National government debt rose slightly in March to P8.18 trillion, or twice the national budget in 2020, as an increase in domestic borrowing that month offset payments made on foreign loans.
It was just a 0.1 increase, though, from P8.17 trillion in February but 5.8 percent higher than P7.8 trillion in 2019, according to new data from the Bureau of Treasury released on Thursday (May 1).
Local debt, accounting for two-thirds of total, rose 1.2 percent month-on-month and 6.1 percent year-on-year to P5.51 trillion in March.
The Treasury said domestic debt rose after P63.07 billion in government securities were issued.
The Treasury’s T-bill and T-bond auctions were met with strong demand in early March, but met lukewarm response as bid rates rose amid economic uncertainties when the government imposed a lockdown against COVID-19.
Foreign debt declined by 1.9 percent to P2.66 trillion in March from P2.72 trillion in February.
This was the result of P44.18 billion in payments made and P7.02 billion in gains by a stronger peso.
The peso strengthened to 50.78 against the US dollar in March from 50.897 per US dollar in February.
On a yearly basis, though, foreign debt grew by 2.3 percent from P2.61 trillion in March 2019.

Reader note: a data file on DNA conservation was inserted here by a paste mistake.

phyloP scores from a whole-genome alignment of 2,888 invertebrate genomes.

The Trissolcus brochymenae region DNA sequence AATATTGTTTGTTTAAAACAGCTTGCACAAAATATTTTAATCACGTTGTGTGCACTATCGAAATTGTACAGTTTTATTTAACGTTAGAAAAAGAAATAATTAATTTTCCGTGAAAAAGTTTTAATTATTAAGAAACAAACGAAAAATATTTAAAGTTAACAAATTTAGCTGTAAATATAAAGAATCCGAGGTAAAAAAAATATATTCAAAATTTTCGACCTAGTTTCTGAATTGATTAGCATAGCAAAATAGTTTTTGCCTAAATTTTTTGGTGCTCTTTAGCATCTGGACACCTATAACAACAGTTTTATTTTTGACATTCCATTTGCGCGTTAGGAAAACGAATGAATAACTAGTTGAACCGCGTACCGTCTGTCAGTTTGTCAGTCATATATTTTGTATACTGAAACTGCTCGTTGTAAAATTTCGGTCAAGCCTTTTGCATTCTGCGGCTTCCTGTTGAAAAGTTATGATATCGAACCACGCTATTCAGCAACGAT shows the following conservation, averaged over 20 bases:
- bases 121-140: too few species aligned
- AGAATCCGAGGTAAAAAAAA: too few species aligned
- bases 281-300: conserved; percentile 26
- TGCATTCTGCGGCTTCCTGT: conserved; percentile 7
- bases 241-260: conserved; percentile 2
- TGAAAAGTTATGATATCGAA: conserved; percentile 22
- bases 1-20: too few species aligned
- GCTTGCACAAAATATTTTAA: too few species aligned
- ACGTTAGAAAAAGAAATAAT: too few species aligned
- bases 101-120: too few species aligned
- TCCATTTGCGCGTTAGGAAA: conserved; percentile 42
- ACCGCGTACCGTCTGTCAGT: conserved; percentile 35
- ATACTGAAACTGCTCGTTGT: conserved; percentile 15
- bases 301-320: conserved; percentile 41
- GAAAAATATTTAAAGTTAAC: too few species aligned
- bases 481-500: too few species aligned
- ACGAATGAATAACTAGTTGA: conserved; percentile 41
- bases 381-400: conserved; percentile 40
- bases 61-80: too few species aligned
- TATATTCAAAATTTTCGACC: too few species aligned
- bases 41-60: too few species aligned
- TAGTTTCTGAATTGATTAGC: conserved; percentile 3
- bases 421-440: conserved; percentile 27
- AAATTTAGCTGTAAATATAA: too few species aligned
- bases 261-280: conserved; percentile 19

The Treasury also said that since the Philippine Statistics Authority (PSA) used 2018 as gross domestic product base year from 2000 previously, nominal GDP rose 4.9 percent in 2019. The 2019 debt-to-GDP ratio was lowered to 39.6 percent from 41.5 percent under base year 2000.
As the Philippines ramped up borrowings to finance COVID-19 response, National Treasurer Rosalia V. de Leon on Friday said that the 2020 debt-to-GDP ratio using base year 2018 will rise to 44.95 percent.
This was comparable to the earlier projection of the Cabinet-level Development Budget Coordination Committee (DBCC) of 46.7 percent using the year 2000 as base.
Finance Secretary Carlos G. Dominguez III had said that such a higher debt-to-GDP ratio was still “low” compared with Philippines’ neighbors.
Under the Duterte administration’s P1.49-trillion four-pillar socioeconomic strategy against COVID-19, the government planned to borrow an additional P310 billion from foreign lenders to augment funds.
De Leon had said that as the Philippines increasingly tapped loans from multilateral lenders like the World Bank, Asian Development Bank and the Beijing-based Asian Infrastructure Investment Bank, the actual share of foreign borrowing could be higher than 25 percent of total, the level programmed for 2020.
Under the 2020 national budget and prior to the COVID-19 pandemic, borrowings were poised to hit a record P1.4 trillion, with 75 percent coming from local investors in the form of treasury bills and bonds.
But De Leon had said that the share of domestic borrowings in this year’s total would decline to 70-72 percent even as “we see market players now participating as liquidity got additional infusion” from further cuts in banks’ reserve requirement ratio, or the amount of cash they need to keep intact.
Edited by TSB
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